Future space missions could include 3D printed parts. CC image courtesy of NASA Apollo Archive.
The injector component, according to the United States’ space agency, will save manufacturers money by being 3D-printed and should also take less time.
The successful tests were conducted at the Glenn Research Centre, in Cleveland, and Michael Gazarik, NASA’s associate administrator for space technology in Washington, said: “NASA recognizes that on Earth and potentially in space, additive manufacturing can be game-changing for new mission opportunities, significantly reducing production time and cost by 'printing' tools, engine parts or even entire spacecraft.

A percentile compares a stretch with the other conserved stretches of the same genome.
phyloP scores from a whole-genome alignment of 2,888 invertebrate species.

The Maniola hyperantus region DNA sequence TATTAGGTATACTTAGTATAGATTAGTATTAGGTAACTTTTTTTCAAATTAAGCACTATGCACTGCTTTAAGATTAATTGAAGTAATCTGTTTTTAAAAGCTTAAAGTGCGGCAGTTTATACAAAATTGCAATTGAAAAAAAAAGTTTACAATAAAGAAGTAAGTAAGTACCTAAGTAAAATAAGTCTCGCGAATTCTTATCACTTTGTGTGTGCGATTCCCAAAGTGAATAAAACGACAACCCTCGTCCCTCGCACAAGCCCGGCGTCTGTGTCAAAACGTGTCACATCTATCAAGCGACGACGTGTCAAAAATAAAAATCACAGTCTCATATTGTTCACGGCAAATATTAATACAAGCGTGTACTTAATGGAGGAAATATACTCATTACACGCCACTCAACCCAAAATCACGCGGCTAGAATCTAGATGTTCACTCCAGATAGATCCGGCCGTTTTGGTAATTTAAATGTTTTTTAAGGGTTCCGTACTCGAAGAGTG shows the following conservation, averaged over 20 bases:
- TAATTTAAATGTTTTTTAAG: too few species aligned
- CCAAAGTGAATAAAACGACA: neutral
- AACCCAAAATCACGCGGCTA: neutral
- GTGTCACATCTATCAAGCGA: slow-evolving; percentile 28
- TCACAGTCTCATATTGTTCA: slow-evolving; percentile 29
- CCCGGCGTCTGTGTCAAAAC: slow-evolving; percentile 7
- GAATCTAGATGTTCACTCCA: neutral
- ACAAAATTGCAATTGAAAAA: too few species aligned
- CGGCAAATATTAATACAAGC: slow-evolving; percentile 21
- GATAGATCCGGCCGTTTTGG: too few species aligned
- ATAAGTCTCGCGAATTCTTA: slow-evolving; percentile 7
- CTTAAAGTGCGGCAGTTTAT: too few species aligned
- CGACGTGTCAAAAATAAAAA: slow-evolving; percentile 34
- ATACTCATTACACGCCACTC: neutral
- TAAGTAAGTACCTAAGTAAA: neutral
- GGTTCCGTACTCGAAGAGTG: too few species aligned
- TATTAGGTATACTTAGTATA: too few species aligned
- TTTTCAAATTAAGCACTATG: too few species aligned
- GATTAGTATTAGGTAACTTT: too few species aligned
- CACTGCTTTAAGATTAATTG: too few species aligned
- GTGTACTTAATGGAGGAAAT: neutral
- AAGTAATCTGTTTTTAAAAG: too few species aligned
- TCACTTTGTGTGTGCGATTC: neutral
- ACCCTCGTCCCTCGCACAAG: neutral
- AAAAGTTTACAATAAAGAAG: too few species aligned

“3D manufacturing offers opportunities to optimize the fit, form and delivery systems of materials that will enable our space missions while directly benefiting American businesses here on Earth."
The injector took just four months to produce through 3D printing, whereas usually it would take more than a year.
Tyler Hickman, who led the testing at Glenn, said: “Rocket engine components are complex machined pieces that require significant labor and time to produce. The injector is one of the most expensive components of an engine.”
HumanIPO has previously reported on 3D printing being used for guns and a new foot for a duck.